Harry de Quet­teville’s tales from the fa­ther­hood front line

The Daily Telegraph - Saturday - - FAMILY -

“Beloved,” I said with ex­ag­ger­ated largesse, “you have been so bril­liant with the mon­sters this week… why don’t I sit with them on the row of three, and you have the seat on your own.”

In the row be­hind, an ex­hausted mum looked point­edly at an ex­hausted dad who looked at me with pointed loathing. But it was only a seven-and-a-half-hour flight, and I was feel­ing chip­per. Much as I like go­ing away, I love coming home.

“Can we watch the telly, Daddy?” the mon­sters asked, as we tax­ied.

“Sure. Yup. Ab­so­lutely.” Even I was shocked by my haste, plug­ging them in with the ur­gency of a doc­tor hook­ing a fad­ing pa­tient up to a vi­tal IV. Hour af­ter hour passed. This is a dod­dle, I thought.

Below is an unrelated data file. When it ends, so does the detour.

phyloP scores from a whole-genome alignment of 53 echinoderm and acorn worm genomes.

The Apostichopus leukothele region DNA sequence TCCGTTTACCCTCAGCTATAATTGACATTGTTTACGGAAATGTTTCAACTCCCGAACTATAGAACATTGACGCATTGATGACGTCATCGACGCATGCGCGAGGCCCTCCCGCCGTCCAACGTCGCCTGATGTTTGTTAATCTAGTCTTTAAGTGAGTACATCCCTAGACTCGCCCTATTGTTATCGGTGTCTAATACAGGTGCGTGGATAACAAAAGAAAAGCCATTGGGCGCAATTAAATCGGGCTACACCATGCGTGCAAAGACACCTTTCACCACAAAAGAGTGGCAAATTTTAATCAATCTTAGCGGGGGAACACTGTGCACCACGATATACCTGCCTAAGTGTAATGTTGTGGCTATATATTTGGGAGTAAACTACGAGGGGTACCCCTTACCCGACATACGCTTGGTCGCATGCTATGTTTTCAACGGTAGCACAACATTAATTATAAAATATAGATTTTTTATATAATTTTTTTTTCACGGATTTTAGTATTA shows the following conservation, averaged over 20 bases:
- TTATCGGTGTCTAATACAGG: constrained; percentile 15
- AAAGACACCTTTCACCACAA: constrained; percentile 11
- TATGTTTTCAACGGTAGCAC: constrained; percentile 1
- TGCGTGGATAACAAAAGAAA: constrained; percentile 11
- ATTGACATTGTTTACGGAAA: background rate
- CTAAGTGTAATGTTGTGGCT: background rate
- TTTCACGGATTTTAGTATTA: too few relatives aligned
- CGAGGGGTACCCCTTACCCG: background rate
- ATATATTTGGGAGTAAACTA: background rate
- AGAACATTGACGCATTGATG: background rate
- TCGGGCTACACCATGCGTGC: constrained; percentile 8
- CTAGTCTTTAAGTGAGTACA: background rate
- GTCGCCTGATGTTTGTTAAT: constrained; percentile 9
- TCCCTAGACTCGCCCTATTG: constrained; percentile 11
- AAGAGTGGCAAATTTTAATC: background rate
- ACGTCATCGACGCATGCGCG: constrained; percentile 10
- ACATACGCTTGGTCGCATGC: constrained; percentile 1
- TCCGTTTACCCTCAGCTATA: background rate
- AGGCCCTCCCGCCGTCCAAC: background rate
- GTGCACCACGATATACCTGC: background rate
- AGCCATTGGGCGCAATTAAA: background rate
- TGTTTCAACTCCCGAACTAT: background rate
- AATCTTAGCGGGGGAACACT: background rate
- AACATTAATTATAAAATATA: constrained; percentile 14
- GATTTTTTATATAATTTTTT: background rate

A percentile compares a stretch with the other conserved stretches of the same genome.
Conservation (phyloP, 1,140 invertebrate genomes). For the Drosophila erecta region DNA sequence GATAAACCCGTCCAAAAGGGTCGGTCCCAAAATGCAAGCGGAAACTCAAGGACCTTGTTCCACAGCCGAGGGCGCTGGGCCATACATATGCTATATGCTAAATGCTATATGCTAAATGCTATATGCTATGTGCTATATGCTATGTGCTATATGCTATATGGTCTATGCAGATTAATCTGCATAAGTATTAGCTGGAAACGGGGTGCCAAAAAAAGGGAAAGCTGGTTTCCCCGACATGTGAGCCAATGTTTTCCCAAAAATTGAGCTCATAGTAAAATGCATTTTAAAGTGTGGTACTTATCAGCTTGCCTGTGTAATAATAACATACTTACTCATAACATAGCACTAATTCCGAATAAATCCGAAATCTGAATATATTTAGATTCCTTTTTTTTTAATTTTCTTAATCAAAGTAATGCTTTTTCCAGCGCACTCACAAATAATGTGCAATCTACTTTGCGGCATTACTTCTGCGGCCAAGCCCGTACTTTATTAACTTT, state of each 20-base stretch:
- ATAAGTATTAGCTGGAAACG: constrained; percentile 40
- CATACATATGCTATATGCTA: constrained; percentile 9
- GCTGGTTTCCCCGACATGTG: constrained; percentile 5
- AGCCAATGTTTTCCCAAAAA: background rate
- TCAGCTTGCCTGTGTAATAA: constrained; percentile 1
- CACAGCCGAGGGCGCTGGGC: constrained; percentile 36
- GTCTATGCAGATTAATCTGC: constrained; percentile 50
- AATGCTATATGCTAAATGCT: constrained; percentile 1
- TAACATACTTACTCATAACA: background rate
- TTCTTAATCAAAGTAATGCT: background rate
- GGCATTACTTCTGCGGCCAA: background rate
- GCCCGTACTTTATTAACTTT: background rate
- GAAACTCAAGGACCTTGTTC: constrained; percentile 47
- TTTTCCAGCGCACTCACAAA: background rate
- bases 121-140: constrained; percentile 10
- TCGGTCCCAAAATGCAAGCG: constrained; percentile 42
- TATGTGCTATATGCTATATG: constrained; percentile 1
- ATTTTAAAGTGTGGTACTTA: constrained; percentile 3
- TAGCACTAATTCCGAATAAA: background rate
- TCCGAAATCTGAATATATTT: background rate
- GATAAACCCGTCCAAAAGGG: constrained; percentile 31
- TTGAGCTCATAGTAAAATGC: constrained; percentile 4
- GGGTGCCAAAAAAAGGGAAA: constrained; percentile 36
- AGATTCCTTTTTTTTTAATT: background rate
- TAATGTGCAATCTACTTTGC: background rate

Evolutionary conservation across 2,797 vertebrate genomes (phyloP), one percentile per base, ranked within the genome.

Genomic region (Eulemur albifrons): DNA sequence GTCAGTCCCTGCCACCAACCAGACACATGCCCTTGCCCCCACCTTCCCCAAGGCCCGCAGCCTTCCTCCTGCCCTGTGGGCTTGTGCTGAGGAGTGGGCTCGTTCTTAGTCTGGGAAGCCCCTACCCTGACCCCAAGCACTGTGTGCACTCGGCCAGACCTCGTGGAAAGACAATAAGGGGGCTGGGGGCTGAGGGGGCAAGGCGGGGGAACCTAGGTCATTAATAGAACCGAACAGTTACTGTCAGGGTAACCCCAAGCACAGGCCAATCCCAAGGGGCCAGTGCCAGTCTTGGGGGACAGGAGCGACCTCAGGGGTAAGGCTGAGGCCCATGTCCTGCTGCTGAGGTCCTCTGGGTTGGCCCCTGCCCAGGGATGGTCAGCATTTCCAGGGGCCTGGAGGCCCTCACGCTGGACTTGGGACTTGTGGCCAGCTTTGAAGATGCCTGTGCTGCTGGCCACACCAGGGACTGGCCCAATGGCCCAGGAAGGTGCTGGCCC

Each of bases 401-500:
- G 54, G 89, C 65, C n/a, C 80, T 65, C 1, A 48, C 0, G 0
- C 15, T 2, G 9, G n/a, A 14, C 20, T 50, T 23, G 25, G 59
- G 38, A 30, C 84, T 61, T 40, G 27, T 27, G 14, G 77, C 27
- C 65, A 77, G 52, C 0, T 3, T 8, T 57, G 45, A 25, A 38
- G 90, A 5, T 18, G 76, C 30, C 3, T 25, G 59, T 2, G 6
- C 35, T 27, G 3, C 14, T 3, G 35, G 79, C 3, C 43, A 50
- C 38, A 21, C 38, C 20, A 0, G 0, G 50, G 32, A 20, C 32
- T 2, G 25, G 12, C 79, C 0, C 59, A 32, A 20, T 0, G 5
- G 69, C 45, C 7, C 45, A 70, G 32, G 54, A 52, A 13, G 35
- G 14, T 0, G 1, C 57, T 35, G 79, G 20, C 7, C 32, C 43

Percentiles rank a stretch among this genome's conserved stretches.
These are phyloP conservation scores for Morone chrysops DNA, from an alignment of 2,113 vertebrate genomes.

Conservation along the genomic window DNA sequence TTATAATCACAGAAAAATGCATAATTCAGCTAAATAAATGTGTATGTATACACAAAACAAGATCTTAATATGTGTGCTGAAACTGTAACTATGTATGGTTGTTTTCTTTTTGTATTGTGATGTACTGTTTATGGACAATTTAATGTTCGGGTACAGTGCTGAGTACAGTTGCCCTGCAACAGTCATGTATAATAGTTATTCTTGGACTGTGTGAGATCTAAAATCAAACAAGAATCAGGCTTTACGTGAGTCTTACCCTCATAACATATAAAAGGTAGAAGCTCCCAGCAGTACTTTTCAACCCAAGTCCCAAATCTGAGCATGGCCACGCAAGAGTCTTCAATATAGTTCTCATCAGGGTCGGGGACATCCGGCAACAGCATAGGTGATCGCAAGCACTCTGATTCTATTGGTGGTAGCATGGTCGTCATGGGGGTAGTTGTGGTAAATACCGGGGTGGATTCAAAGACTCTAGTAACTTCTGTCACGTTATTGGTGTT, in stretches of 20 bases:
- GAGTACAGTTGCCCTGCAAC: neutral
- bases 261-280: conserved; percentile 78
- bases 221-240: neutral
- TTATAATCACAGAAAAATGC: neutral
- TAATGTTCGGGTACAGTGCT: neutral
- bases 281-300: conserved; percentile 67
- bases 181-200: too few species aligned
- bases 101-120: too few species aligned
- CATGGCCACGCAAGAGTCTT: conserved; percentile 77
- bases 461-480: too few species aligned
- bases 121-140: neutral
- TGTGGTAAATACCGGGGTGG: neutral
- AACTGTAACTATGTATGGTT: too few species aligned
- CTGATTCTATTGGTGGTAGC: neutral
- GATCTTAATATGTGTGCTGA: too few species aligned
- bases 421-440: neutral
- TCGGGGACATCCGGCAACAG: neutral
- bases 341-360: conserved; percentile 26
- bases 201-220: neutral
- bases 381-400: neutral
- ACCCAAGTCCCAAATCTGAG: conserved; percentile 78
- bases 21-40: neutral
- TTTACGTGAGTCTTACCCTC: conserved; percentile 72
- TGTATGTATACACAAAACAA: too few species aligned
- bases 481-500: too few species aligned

When we landed. I smiled at Beloved with the air of a man who be­lieves virtue is its own re­ward.

“Well done, dar­ling,” she said.

“Pretty straight­for­ward, ac­tu­ally,” I mod­estly mur­mured. But in­side, the Credit Point bo­nanza bull­horn was sound­ing. I turned to my beau­ti­fully stew­arded charges.

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